“There is no one that works any harder that strives to be as good as he does,” Fredenburg said. “He is always pushing himself to excel, on the field as well as off the field. In five years, he has never missed a minute of work. He’s just an incredible kid. He’s is not only the fastest, he’s also the strongest that we have in our program.

“He’s been such as inspiration and role model for all of us. In parlays into other guys who see his work ethic and it obviously rubs off. It permeates throughout the team.”

Predictably, Daniels feels humbled to set such a mark and credits others with helping him succeed.

“It’s just amazing to do something like that,” Daniels said of setting the rushing mark. “First it’s just an honor. When you are growing up you really don’t know what you are going to do.

“Honestly, growing up, I didn’t really want to play football. My brothers pushed me to do it. It’s a tribute to the coaches, the offensive line and the running backs to be able to give me the opportunity to do something like this.”

Daniels claims he inherited his speed from his father, who won told him he won the Texas State title in the 440. Despite all the accomplishments in his career, Daniels has had to deal with adversity too. His missed the 2008 season with a knee injury.

“It’s funny but I was only upset set about that knee injury for about 10 or 15 minutes,” Daniels said. “After that I really just wanted to focus on why God had done that.

“Sometimes, I feel that God does things to you so he can put you in a position that he wants to put you in or allow you to focus him.  Being an athlete, the season is so rigorous that we just lose sight of certain things.

“It wasn’t, honestly, mentally that bad to come back. I feel like mentally that where you mostly have to recuperate from it. Physically, if you work really hard, really anybody can comeback from that injury.”

Daniels came back from that to lead the Crusaders into the second round in 2009. But the decision to return and use his final year of eligibility was not a hard one. His loyalty to the program and his teammates was one reason and other was the opportunity to lead.

“They’ve given me so much in so many ways,” Daniels said of his teammates and school. “I wanted to make sure I left school on a really high, positive note.”

But even if Daniels and his teammates don’t reach their goal of making it to Salem for the Stagg Bowl as the program did in 2004, you get the feeling that he is living in the moment. He learned from the knee injury and his faith.

“Every game could be your last,” he said. “I know that from personal experience. I don’t want to say that I’m not a sentimental person. But I feel like wherever we end that I’ll be at peace with it because I’ve given the program and university everything that I had to offer.”

The Crusaders will face a familiar opponent in Christopher Newport. The team’s split a home-and-home series back in 2006 and 2007. The Captains won 15-10 in Newport News the first year, while the Cru returned the favor 51-19 in Belton the next year. They have never met in the playoffs however, The Captains have won five straight after starting the season 1-4.

“These guys are very well coached,” Fredenburg said. “They are not going to beat themselves. They do a nice job of executing their offense and defense. We know we’ll have our hands full. They are playing quite well right now.”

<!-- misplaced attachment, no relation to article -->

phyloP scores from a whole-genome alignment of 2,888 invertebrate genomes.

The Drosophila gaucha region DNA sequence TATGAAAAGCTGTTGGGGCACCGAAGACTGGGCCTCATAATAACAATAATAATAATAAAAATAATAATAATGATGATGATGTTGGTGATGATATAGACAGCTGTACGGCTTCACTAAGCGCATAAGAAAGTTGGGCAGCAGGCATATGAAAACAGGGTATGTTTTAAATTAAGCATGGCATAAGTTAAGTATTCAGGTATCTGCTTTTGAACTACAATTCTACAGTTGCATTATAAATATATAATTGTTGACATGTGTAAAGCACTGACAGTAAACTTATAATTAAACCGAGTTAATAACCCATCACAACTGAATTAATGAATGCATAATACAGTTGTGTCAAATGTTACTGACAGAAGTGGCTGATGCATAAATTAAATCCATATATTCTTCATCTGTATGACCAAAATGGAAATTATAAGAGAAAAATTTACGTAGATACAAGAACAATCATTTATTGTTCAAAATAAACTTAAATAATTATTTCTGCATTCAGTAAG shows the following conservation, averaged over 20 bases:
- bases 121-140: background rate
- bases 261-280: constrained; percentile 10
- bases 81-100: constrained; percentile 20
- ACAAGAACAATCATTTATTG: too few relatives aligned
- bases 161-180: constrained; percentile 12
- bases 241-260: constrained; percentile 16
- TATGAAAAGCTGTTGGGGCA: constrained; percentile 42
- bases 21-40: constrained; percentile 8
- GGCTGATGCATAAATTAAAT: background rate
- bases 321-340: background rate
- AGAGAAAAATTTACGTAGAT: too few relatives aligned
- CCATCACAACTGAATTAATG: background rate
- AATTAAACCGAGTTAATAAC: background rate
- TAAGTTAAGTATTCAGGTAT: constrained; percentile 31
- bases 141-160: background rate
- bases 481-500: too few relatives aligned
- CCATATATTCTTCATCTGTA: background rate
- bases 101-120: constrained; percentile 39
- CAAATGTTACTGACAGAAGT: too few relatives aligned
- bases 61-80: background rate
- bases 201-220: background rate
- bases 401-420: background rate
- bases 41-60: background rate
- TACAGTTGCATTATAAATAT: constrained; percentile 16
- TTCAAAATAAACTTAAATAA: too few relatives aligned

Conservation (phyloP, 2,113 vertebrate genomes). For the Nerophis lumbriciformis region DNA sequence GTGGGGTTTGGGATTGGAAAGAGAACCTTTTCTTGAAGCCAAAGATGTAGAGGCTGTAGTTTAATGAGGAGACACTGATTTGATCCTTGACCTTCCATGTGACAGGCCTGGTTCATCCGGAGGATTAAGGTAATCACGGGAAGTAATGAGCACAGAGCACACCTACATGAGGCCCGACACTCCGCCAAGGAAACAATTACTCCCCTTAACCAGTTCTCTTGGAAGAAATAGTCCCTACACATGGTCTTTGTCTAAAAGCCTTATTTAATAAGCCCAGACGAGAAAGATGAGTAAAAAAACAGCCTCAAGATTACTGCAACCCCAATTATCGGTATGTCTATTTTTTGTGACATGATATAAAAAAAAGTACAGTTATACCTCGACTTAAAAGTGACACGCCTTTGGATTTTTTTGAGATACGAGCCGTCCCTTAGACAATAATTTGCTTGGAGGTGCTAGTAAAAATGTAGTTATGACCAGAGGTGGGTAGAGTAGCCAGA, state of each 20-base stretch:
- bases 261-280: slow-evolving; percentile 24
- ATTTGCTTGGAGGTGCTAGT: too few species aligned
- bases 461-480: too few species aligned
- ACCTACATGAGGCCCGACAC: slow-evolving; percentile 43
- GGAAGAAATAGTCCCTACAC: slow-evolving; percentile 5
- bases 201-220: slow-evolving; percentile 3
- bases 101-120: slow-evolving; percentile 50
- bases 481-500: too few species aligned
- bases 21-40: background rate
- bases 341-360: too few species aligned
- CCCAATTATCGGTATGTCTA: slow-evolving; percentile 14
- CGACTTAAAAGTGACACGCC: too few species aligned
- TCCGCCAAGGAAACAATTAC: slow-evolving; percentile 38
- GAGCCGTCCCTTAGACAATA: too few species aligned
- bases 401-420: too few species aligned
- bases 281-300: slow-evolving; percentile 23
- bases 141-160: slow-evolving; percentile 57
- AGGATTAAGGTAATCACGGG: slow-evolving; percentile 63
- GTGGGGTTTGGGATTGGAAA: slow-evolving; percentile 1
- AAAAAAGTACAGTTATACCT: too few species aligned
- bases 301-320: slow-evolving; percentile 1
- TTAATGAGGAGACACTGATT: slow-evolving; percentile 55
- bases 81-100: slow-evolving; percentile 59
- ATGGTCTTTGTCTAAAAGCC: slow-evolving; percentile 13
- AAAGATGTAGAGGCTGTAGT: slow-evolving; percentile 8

However, UMHB would appear to be a heavy favorite entering the game. The offense is rolling up points after setting school game record for points each of the last two weeks. Meanwhile, the defense which suffered some growing pains earlier in the year has started to round into form.

“I think it is going better,” Fredenburg said. “Our defense is gaining confidence. They’re just a little more physical.

Keeling retires
Hardin-Simmons coach Jimmie Keeling retired after 21 seasons on the north side of Abilene. The Cowboys loss in his final game to Louisiana College appears to have cost the program an at large bid to the playoffs.

Keeling took the job and restarted the program from scratch in 1990, going 3-6 with a team of all freshmen, then 5-5 in 1991. Since then, Hardin-Simmons has gone 164-42, with six trips to the Division III playoffs. In his career, he led the Cowboys to the playoffs – either NAIA or NCAA Division III – 11 times in his 21 seasons as the HSU coach. His teams won TIAA titles in 1993, 1994 and 1995 and American Southwest Conference titles in 1996, 1998, 1999, 2000, 2001, 2003 and 2004. Good Luck, coach.

Thank you!
Just wanted to take a little time in my last column of the year thank you for reading and to thank the players, coaches and sport information directors who have given time out of their busy schedules to help create it. Almost every coach and player takes time to thank me for the work that I do covering Division III football. But the pleasure is really mine. I get to talk to impressive young men and impressive leaders who know what college football is all about on this level every week. Have a great playoff and offseason and again thanks.

Contact Info
Feel free to send me your comments at jason.bowen@d3sports.com. You can also find me on Facebook and twitter @d3jason. Hope you have a great weekend.

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Justin Goldberg

Justin Goldberg is a newspaper copy editor and freelance writer in southwest Virginia. Originally from New York, he played Division III basketball in that colder region of the country, but moved to Virginia in 2008 to earn his M.F.A. in creative writing. He has written for multiple publications, including C-VILLE Weekly and The Roanoke Times. He is happy to join D3football.com for his first season as the Around the South columnist..
2013 columnist: Andee Djuric
2012 columnist: Kyle Robarts
2008-11 columnist: Jason Bowen